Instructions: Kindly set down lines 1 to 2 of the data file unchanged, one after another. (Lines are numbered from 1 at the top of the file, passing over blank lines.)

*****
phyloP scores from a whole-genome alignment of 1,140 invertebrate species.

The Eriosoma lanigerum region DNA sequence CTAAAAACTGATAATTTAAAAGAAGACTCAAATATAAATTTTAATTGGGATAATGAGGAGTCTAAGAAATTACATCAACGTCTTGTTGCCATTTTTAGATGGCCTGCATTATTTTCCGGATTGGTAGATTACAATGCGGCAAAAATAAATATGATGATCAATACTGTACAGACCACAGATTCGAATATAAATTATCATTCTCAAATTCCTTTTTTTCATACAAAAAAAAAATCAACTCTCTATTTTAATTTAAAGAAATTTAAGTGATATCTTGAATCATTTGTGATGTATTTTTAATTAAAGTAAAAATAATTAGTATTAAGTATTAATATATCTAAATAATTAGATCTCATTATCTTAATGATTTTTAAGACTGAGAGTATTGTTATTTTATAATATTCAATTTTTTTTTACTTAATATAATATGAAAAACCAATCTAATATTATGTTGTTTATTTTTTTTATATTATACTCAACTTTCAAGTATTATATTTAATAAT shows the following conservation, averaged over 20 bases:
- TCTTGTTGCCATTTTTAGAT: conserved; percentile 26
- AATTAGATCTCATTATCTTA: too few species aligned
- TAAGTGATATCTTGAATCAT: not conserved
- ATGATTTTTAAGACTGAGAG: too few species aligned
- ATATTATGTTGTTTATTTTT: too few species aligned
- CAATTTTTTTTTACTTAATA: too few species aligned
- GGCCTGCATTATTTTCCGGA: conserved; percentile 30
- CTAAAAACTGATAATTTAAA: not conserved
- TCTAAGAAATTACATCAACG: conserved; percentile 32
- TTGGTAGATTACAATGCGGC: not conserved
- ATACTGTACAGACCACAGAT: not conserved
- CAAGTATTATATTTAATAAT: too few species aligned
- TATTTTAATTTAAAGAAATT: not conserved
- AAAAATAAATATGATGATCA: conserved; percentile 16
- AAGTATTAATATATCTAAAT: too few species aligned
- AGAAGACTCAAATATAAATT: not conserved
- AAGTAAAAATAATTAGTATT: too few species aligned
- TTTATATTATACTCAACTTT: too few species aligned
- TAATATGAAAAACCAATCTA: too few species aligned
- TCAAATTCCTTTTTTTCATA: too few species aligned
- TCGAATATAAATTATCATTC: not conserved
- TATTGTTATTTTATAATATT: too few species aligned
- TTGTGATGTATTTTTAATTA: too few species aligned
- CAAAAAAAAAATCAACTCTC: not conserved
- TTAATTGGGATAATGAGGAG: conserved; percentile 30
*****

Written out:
phyloP scores from a whole-genome alignment of 1,140 invertebrate species.

The Eriosoma lanigerum region DNA sequence CTAAAAACTGATAATTTAAAAGAAGACTCAAATATAAATTTTAATTGGGATAATGAGGAGTCTAAGAAATTACATCAACGTCTTGTTGCCATTTTTAGATGGCCTGCATTATTTTCCGGATTGGTAGATTACAATGCGGCAAAAATAAATATGATGATCAATACTGTACAGACCACAGATTCGAATATAAATTATCATTCTCAAATTCCTTTTTTTCATACAAAAAAAAAATCAACTCTCTATTTTAATTTAAAGAAATTTAAGTGATATCTTGAATCATTTGTGATGTATTTTTAATTAAAGTAAAAATAATTAGTATTAAGTATTAATATATCTAAATAATTAGATCTCATTATCTTAATGATTTTTAAGACTGAGAGTATTGTTATTTTATAATATTCAATTTTTTTTTACTTAATATAATATGAAAAACCAATCTAATATTATGTTGTTTATTTTTTTTATATTATACTCAACTTTCAAGTATTATATTTAATAAT shows the following conservation, averaged over 20 bases: